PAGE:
He said that, in response, the U.S. and African leaders, whose countries disproportionately bore the brunt of the impact, strengthened ties to refocus and expand public and private sector investments to address the root causes of the food crisis.

“Nigeria is currently experiencing a severe food crisis due to insecurity, inflation, currency devaluation, the increased cost of inputs, trade restrictions, climate change, and post-harvest loss.

“In January 2024, Nigeria recorded an over thirty-five (35) per cent increase in food prices, making it difficult for the 84 million Nigerians living below the poverty line to buy food.

“If we project out into the future, global food demand will double by 2050, and yet at the same time key staple crops are showing a decrease of up to 30 percent,” the envoy said.

Greene noted that, while climate change was causing extreme weather conditions like drought and floods, it was even more challenging for smallholder farmers to increase yields and incomes.

He said that Nigeria was ranked the sixth least prepared globally to confront climate change, stressing that it must focus on adaptation if food security was to be achieved.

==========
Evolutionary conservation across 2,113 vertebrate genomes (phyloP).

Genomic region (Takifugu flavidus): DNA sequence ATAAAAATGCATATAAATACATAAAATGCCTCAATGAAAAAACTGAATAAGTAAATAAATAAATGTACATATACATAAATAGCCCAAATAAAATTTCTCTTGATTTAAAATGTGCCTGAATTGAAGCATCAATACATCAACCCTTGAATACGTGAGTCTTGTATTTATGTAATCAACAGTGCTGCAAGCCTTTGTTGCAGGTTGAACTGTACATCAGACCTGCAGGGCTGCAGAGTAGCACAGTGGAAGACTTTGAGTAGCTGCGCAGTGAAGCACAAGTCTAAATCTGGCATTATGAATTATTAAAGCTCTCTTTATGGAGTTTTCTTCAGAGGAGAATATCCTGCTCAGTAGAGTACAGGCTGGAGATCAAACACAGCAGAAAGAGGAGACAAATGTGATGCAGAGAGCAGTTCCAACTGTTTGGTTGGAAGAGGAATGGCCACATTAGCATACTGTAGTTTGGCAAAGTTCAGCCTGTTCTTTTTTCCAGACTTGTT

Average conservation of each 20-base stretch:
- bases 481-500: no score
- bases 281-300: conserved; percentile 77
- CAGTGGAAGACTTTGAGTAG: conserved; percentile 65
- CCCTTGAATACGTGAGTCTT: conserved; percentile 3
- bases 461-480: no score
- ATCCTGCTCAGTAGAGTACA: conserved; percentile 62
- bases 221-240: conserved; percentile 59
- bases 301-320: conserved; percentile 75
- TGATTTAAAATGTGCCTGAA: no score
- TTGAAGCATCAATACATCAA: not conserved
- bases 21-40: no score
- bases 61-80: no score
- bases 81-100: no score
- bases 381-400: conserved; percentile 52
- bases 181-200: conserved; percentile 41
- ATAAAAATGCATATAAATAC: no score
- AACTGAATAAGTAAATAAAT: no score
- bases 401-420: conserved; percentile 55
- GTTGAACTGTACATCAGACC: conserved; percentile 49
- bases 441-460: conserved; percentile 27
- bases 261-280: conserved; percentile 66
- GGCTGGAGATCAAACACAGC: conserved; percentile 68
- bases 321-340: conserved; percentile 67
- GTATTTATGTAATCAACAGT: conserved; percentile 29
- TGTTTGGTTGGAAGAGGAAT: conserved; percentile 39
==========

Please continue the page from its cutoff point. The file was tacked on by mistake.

“Climate change is leading to ever-more disastrous shocks, and with so many of the harshest impacts falling on poor farmers, how do we break the cycle of lurching from food crisis to food crisis?

“We are working to answer this question by developing innovations to assist the millions of farmers in Nigeria, including the 70 percent of smallholder farmers who still rely on rain-fed agriculture,” the envoy said.

According to Greene, in order to achieve the aims of the partnership, the U.S. government is providing broad assistance across Nigeria to support agriculture development.

He disclosed that the United States Agency for International Development, USAID, invested almost $200 million in agriculture for the last five years to improve food security and build household resilience to shocks in eleven Nigerian states.

He listed the states as Adamawa, Benue, Borno, Cross-River, Delta, Ebonyi, Gombe, Kaduna, Kebbi, Niger, and Yobe.

The envoy said that the U.S. government also provided modest grants to 33 private-sector companies to leverage over $150 million in private-sector development, and generated $306 million in domestic sales, and created over 23,000 jobs.